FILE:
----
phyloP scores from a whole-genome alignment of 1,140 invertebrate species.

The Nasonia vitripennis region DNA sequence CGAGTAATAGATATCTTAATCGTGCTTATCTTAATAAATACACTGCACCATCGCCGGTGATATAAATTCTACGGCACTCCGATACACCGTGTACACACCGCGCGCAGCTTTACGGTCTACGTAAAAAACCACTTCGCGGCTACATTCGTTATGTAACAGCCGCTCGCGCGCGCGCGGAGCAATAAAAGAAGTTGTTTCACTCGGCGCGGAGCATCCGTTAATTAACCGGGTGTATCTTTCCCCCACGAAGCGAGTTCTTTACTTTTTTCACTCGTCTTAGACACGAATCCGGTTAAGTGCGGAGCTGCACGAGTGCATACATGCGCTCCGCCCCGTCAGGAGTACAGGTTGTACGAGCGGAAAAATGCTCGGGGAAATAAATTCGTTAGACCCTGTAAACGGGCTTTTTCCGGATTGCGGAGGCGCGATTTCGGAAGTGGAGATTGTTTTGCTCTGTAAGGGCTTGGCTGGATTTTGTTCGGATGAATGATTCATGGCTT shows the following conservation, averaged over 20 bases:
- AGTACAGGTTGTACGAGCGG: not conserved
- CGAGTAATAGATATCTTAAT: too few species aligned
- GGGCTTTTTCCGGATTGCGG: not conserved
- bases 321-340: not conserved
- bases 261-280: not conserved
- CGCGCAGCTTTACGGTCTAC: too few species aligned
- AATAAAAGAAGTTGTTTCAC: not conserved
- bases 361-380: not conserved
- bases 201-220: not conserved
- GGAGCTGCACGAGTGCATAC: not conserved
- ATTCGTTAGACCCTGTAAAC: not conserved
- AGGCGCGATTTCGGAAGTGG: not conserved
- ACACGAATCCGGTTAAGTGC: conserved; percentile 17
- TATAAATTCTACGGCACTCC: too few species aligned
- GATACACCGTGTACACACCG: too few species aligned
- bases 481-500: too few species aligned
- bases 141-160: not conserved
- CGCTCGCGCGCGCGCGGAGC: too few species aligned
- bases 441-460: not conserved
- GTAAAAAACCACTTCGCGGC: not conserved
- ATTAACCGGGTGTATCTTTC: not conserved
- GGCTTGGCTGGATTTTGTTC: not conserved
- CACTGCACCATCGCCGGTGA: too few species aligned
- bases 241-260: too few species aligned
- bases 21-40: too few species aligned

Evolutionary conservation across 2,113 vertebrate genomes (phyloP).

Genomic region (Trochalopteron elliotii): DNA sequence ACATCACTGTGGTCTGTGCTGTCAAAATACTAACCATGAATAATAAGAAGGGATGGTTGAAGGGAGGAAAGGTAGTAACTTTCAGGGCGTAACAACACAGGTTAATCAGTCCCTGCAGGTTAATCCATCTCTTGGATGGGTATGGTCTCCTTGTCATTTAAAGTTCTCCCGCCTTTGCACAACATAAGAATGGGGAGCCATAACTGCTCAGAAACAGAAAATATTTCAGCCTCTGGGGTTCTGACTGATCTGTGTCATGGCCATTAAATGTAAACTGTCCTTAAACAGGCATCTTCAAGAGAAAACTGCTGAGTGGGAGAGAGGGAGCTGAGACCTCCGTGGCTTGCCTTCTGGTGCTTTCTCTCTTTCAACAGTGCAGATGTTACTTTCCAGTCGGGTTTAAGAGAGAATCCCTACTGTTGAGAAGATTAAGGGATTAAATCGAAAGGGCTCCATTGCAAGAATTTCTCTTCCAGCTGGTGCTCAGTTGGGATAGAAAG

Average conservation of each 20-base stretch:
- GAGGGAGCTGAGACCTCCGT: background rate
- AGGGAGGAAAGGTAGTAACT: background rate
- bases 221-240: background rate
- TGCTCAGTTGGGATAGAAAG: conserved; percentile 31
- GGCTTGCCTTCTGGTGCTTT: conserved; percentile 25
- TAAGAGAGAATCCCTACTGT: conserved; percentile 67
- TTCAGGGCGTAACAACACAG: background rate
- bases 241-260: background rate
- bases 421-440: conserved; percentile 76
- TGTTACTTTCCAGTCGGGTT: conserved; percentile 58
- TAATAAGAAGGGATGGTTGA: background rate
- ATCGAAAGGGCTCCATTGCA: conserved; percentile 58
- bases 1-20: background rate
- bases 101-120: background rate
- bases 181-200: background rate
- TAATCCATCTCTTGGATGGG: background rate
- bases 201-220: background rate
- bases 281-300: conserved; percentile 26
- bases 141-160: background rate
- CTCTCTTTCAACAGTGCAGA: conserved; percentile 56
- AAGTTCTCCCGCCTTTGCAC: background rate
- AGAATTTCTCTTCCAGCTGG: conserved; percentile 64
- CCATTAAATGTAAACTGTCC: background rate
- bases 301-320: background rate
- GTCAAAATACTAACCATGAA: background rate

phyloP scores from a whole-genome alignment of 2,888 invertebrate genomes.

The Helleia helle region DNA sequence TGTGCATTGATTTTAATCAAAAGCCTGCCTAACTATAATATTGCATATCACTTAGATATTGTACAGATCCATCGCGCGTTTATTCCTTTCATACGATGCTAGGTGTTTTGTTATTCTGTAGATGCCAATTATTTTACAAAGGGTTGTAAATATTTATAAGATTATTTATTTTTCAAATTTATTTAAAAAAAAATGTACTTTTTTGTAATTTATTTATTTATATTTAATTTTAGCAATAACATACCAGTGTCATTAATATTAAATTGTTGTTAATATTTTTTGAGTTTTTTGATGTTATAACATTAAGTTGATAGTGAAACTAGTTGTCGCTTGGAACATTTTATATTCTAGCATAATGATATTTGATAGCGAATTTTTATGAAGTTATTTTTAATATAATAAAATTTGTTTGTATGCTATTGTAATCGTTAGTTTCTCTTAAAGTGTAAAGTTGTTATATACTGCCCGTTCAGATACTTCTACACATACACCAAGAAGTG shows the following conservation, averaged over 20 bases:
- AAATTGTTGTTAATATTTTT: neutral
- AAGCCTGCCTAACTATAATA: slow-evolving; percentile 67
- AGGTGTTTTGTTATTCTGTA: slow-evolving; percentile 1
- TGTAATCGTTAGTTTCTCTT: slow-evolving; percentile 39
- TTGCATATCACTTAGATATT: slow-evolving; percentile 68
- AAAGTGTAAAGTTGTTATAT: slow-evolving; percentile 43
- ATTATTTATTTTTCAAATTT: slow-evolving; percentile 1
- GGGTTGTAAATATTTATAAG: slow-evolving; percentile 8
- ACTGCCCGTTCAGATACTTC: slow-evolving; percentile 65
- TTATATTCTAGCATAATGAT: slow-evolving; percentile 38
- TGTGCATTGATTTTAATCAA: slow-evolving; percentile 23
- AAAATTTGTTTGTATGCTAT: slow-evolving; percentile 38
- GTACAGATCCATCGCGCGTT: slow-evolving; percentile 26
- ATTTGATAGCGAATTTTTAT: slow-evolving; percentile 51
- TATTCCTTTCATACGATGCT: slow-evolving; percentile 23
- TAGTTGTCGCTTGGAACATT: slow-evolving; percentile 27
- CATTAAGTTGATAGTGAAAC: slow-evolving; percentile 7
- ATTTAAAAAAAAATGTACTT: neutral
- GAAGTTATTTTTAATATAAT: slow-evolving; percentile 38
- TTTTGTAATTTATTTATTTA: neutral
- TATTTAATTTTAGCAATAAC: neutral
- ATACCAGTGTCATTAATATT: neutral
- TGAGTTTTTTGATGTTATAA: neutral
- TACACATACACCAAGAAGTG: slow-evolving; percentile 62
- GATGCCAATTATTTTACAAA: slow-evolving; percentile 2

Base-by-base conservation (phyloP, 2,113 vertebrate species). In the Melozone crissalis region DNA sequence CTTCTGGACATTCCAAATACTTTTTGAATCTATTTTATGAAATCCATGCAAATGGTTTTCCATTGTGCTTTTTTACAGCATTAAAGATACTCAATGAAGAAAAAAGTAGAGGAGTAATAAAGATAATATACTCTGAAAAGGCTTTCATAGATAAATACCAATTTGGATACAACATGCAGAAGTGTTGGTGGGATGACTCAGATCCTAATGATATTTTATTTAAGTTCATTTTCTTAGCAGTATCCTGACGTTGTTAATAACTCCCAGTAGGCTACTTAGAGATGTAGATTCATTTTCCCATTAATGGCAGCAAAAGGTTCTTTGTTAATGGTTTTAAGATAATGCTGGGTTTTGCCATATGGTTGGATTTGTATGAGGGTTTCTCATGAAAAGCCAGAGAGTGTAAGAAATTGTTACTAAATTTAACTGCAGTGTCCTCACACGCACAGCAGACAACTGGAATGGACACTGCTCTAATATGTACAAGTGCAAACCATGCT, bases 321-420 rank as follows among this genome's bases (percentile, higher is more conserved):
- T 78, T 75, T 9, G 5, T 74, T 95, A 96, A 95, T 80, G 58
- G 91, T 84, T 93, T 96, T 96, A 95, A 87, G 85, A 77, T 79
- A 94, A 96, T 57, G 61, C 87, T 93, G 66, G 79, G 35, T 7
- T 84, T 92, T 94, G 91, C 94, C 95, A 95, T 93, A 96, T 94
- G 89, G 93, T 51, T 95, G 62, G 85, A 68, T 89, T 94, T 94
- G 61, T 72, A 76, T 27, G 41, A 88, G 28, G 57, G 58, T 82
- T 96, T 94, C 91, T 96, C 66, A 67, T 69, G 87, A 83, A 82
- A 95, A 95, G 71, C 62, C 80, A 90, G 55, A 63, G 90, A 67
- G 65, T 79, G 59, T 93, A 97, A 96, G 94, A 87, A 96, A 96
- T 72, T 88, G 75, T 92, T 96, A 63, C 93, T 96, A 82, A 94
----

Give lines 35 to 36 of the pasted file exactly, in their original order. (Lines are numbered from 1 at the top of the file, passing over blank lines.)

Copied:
- GGCTTGCCTTCTGGTGCTTT: conserved; percentile 25
- TAAGAGAGAATCCCTACTGT: conserved; percentile 67